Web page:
The fix: Make fakes an important part of your repertoire. If you never throw fakes, your adversary knows that every time you seem to start an attack, that attack is in fact coming. He can start to make a defensive adjustment at your first twitch. The best fighters are unpredictable, and fighters who don’t fake are very predictable.
Throwing even a few fakes will help disguise the moment of your next attack. As long as you fake some of the time, your foe can’t be sure that your movement signals your next attack. However, faking without a deeper purpose wastes the opportunity to gain information. When done properly, it can give you a better sense of your opponent’s defensive strategy without entailing much risk.
Staying Out of Range
It seems obvious that to connect with an attack, you must be close enough to actually strike your target. Still, many martial artists refuse to get close enough to connect. Why? Usually, they’re concerned about a counterattack or simply afraid of hitting their opponent. Attacking while staying far away seems like a solution because it’s a safe way to strike without risk. However, in some cases it’s more risky than not attacking at all.
Fighters who consistently execute long-distance attacks typically lack confidence. They may be afraid of making contact, or perhaps they don’t believe they have enough power to damage their opponent. For some, moving close enough to land a technique takes tremendous courage, and the confidence to do so rarely comes overnight.
The fix: Recognize the power you have to damage your opponent. Then trust that power to keep you safe as you close the gap. Even great fighters are vulnerable to a counterattack at some point in their offensive, but they almost always strike at the same time. Yes, you can be hit, but the ferocity of your own blows will prevent your opponent from exploiting any openings.
Attacking With No Potential to Damage
Sure, you can hurt your opponent with a good attack, but not every attack you execute has the potential to do damage. Weak attacks, such as those delivered when you’re out of range, expose you to a counterattack while offering no benefits.
When you attack, you’re in range, which typically means your opponent is close enough to hit you, as well. If your attack isn’t strong enough to affect him and you throw it anyway, he’ll have an advantage: He can ignore your techniques and strike you with impunity. And his strikes are likely to land because you’re close enough and at least one of your limbs is busy launching a useless attack. That’s not to say every one of your shots must be a killing blow. However, if your opponent won’t be significantly affected by your strike, that strike is at best a waste of time.
The importance of attacking with sufficient damaging power is most clear in self-defense scenarios, but it also has a role in continuous free-fighting bouts. The concept is applicable even in noncontinuous point sparring, in which the action is stopped as soon as a point is scored. Even there, judges won’t award a point if the technique isn’t strong enough to inflict damage.
The fix: Before you find yourself in a simulated or real combat situation, learn which of your techniques have damaging power and which do not.
Throwing Complicated Techniques for No Reason
Spinning kicks, jumping kicks and flying kicks can be valuable parts of your arsenal. However, using them for no particular reason gets you nowhere. In general, throwing any technique without a strategy is a bad idea, but the problem is worse with complicated moves because they take longer to execute, require more distance and force you to spend time to regain your balance.
If you throw a lead-leg roundhouse kick for no reason, you’ll probably get away with it. But if you throw a spinning kick for no reason, you may lose the fight. You could lose your balance while trying to execute it, and even if you do it perfectly, your opponent can easily counterattack if he knows it’s coming.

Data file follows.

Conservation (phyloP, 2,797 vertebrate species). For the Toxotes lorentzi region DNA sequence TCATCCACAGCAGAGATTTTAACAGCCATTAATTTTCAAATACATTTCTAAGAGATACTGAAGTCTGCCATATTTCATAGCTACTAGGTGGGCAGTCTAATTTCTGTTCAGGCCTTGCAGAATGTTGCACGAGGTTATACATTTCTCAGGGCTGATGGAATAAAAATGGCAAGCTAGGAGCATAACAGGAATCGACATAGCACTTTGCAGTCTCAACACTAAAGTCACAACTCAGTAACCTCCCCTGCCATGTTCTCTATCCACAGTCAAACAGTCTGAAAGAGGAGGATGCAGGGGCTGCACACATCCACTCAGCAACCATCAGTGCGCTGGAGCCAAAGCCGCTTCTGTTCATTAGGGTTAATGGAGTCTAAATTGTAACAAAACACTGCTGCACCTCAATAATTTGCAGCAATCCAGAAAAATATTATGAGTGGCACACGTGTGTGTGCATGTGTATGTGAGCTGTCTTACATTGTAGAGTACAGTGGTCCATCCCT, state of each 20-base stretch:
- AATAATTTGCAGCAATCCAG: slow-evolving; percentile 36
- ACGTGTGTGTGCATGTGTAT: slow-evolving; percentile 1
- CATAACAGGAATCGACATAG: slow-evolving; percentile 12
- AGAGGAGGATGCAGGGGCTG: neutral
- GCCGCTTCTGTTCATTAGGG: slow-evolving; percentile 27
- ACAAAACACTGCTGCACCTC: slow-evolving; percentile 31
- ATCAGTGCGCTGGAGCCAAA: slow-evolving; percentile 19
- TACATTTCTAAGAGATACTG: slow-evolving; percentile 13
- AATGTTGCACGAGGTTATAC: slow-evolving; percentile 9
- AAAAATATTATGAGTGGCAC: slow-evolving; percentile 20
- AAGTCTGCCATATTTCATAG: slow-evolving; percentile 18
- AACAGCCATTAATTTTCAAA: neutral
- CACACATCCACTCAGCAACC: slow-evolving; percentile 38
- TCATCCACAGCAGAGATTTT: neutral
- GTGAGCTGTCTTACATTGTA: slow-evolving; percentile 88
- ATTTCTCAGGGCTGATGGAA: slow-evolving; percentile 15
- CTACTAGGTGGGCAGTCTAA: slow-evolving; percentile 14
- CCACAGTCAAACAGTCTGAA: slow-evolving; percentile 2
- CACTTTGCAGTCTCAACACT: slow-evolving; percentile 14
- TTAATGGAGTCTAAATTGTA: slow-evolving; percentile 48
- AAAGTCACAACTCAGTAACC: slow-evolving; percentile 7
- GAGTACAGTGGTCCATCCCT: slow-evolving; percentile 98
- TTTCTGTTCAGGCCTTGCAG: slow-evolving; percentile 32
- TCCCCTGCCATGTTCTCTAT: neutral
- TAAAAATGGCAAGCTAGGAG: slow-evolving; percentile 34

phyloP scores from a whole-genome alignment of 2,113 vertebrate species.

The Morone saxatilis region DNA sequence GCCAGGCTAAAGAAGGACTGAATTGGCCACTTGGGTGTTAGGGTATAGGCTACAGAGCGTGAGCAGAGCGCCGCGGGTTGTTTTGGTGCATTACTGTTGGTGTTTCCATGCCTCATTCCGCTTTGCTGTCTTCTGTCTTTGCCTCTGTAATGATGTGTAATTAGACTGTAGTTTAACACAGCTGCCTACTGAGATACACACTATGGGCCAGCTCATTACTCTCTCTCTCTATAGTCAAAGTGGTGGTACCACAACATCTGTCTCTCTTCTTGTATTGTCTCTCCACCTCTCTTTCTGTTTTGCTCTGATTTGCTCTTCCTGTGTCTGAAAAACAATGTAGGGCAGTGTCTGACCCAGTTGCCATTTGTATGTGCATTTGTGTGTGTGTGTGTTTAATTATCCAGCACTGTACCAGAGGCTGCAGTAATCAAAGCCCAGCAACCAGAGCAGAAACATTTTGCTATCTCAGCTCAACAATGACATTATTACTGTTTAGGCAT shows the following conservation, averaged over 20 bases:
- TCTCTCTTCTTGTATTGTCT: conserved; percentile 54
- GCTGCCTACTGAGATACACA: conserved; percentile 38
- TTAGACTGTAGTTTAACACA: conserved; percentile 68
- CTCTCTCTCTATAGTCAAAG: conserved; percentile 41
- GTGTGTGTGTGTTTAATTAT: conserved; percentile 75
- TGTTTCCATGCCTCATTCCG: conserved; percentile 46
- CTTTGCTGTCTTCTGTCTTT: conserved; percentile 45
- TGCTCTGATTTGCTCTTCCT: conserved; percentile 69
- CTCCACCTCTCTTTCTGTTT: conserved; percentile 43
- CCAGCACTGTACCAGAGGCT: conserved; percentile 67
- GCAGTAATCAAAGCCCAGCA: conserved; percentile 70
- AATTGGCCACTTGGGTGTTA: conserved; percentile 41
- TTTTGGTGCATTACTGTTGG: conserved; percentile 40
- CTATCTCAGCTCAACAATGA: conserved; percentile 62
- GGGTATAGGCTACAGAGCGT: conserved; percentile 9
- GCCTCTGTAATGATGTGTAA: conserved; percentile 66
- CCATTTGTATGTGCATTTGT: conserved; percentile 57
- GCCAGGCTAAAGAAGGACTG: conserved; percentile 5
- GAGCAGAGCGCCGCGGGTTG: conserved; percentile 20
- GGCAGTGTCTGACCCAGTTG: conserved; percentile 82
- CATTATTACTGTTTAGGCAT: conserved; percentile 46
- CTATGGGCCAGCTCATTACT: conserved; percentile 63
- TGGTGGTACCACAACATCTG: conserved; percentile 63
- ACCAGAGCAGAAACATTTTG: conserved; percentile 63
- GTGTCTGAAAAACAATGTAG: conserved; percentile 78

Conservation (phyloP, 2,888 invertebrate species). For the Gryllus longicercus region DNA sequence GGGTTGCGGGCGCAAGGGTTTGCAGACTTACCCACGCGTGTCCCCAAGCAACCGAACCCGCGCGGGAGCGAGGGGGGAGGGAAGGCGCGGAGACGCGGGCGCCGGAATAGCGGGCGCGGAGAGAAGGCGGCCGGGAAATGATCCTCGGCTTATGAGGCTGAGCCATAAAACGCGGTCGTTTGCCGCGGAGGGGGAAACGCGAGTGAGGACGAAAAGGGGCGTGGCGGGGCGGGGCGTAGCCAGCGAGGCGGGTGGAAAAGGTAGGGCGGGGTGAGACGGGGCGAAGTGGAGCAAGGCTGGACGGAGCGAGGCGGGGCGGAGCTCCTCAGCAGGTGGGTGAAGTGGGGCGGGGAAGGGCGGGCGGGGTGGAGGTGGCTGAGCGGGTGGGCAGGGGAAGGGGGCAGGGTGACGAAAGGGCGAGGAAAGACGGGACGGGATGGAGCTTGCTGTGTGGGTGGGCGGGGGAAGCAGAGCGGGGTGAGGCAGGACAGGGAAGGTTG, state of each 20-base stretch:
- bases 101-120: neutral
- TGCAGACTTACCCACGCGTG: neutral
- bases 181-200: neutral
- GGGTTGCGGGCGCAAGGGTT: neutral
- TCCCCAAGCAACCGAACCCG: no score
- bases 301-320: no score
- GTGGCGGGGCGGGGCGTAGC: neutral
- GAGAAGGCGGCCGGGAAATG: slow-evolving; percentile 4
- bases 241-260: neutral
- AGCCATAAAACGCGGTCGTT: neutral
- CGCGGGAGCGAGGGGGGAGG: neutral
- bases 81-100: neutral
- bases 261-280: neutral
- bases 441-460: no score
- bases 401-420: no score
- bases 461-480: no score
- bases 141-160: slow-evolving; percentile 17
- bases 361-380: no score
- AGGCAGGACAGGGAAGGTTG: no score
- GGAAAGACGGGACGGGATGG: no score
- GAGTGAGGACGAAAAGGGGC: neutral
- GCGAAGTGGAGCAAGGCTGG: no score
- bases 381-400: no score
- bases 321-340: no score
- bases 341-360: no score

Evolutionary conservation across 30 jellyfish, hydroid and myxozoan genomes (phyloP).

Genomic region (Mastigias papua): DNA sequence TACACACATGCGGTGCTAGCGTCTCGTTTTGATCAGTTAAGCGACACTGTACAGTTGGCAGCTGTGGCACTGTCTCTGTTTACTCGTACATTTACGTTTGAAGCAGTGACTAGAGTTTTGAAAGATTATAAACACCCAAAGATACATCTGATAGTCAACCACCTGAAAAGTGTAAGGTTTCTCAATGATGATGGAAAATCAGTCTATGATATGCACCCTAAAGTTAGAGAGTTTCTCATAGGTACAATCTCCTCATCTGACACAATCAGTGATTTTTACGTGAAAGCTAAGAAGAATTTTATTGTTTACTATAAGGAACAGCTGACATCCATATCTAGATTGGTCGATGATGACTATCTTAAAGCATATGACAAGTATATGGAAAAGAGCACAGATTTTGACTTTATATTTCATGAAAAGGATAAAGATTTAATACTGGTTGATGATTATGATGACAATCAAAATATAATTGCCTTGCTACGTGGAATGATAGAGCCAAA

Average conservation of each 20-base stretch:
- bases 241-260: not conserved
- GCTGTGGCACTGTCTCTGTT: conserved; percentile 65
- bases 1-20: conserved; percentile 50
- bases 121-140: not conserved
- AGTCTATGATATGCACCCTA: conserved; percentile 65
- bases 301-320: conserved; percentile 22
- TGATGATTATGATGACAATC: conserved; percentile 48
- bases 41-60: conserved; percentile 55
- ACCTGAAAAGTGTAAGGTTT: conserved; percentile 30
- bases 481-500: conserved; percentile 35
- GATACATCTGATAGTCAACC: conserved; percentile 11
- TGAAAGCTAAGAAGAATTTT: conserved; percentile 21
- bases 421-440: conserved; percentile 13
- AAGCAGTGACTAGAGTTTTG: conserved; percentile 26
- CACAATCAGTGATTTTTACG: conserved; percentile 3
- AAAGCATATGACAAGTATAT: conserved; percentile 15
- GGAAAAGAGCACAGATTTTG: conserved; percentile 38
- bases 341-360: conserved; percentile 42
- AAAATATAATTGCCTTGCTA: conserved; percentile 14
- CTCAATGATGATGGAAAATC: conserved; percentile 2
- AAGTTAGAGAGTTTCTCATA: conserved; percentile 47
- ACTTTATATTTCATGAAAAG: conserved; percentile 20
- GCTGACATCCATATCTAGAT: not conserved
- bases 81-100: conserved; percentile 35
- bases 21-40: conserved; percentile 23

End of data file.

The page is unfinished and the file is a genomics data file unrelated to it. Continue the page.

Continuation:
Still, many martial artists employ risky techniques. Why? Some are impressed with their own ability and enjoy trying difficult moves even if there’s no reason to do so. Others mistakenly believe that more difficult techniques are more likely to connect. They think, If the side kick doesn’t work, try the spinning side kick.
But that’s backward. In general, if you can’t connect with a simple technique, you’re less likely to succeed with a complicated technique. If you’re too slow to connect with your roundhouse kick, how will you connect with the slower spinning roundhouse?
Spinning kicks, jumping kicks and flying kicks can succeed when your opponent is tricked into defending the wrong target. But if you haven’t established your basic technique, he won’t be fooled. Meanwhile, your attack will be slower.
The fix: Understand the purpose of advanced techniques. Ask yourself why you would throw one and what conditions have to be set up before it can succeed. That will launch you on the path to using such moves appropriately.
Sometimes, the best way to understand what to do is to understand what not to do. As you digest the information provided above and analyze the mistakes martial artists often make, you’ll no doubt transform yourself into a more effective fighter. No matter which style you practice, when you’re an unpredictable opponent who has a strategic purpose in everything he does, uses fakes well and always strikes in range with powerful techniques, you’ll be a devastating martial artist.
About the author: Benjamin Paris is a freelance writer and fifth-degree black belt in taekwondo under S. Henry Cho. This article was originally titled "(Un)Lucky 7: The Most Common Mistakes Martial Artists Make in the Ring—and How to Correct Them!" and appeared in the March 2006 issue of Black Belt.
A simple, direct technique is often superior to a complicated technique. Here, the opponent (left) sizes up his adversary (1) and initiates a spinning back kick (2). The lag time enables John Baek to move out of its path and counter with a punch to the head (3).
For a technique to be effective, it must be launched close enough to make contact with the opponent. Consistently doing so requires confidence because once the entry is made, the opponent can land a blow, as well. For illustrative purposes, Salem Assli is shown defending against a punch.
Using the same footwork (1-2) and chambering motion (3), Bill Wallace (left) closes the gap and positions himself so he can execute a hook kick, side kick or roundhouse kick to any number of targets. In this way, he minimizes the signals he sends to his opponent and, therefore, the time his opponent has to prepare his defense.